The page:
The Coral hit the mark perfectly on the album’s first two singles. “Don’t Think You’re the First”, which was actually released as a single in the UK back in February, is an entrancing trip back in time, embodying all the best characteristics of psychedelic rock, with its creative percussion, its East Indian influence, and its simple, unwavering bass line, while managing to sound completely fresh and original. As Skelly waxes philosophical (“Don’t think you’re the last / To be tied to the past / While you future’s controlled / By the present untold”), the song never becomes heavy-handed, the band sounding wise beyond their years. Meanwhile, the bouncy, acoustic “Pass It On” possesses one of those instantly memorable melodies that Paul McCartney pulled off in his 20s, sounding as easy and innocuous as someone whistling to himself while out for a walk. In keeping with the album’s darker tone, however, that cute melody belies some more introspective lyrics from Skelly, as he openly considers his own mortality: “For every tear cried in shame / There’ll be someone else to blame / And every crime that I commit / There’ll be a punishment to fit.”
Magic & Medicine would be a modest success if it weren’t for a handful of songs that nearly ruin things. The organ-driven “Secret Kiss” and the cheesy “Careless Hands” get uncomfortably close to lounge act territory, while the lamentable “Milkwood Blues” has The Coral sounding like Captain Beefheart’s Magic Band, had the Magic Band no inspiration or creativity whatsoever. “Eskimo Lament” is tepid and boring, and “All of Our Love” tries to be jazzy, but winds up being sleep-inducing instead. All the while, Skelly’s lyrics get incredibly lazy, as he resorts to using such hackneyed lines like, “Rain, rain go away / Come back on a better day,” and “Sugar and spice and all things nice.” Compared to the album’s better songs, such amateurish songwriting should be inexcusable.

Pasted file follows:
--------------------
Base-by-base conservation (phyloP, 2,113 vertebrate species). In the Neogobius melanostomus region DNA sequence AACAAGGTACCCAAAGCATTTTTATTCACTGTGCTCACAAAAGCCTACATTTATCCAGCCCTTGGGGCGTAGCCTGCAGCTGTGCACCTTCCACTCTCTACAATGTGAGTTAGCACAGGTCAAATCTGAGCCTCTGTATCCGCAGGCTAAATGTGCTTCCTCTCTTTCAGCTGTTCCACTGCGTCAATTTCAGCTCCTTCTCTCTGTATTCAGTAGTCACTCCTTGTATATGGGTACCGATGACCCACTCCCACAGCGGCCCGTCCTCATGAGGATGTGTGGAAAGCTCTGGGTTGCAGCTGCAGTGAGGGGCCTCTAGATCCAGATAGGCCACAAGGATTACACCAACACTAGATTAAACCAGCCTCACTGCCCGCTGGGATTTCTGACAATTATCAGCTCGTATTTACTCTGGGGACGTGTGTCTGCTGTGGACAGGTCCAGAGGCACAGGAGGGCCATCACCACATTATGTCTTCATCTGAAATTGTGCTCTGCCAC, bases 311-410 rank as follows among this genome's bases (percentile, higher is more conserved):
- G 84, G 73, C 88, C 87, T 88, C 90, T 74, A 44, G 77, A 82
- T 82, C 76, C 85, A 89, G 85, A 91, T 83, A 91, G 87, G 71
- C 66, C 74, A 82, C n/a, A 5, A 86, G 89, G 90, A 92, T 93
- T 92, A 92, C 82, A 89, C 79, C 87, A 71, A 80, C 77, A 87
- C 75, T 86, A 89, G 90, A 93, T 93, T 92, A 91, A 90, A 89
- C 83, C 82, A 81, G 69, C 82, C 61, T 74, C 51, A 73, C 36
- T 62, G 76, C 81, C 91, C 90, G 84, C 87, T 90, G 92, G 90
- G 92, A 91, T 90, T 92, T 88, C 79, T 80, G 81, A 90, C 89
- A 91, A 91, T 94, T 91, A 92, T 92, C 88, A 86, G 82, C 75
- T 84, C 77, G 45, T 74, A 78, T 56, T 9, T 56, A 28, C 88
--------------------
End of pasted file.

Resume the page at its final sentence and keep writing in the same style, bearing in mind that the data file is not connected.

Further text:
Aside from the shimmering “Pass It On”, which is stuck in the middle of the album’s subpar second half, the only other highlight of the album’s last third is the great, six-minute garage rocker, “Confessions of A.D.D.D.”, but you still can’t ignore the fact that nearly half the album is mediocre. Magic & Medicine shows some incredible growth, but it sounds like they needed more time to write a few more quality songs. The potential is still there, as its best moments are incredible, and hopefully The Coral will fully live up to it on their next record. In the meantime, this one, while very good at times, is little more than a squandered opportunity.
// Sound Affects
"The man whose songs were recorded by Johnny Cash, Alan Jackson, Ricky Skaggs, David Allan Coe, The Highwaymen, and countless others succumbs to time’s cruel cue that the only token of permanence we have to offer are the effects of shared moments and memories.READ the article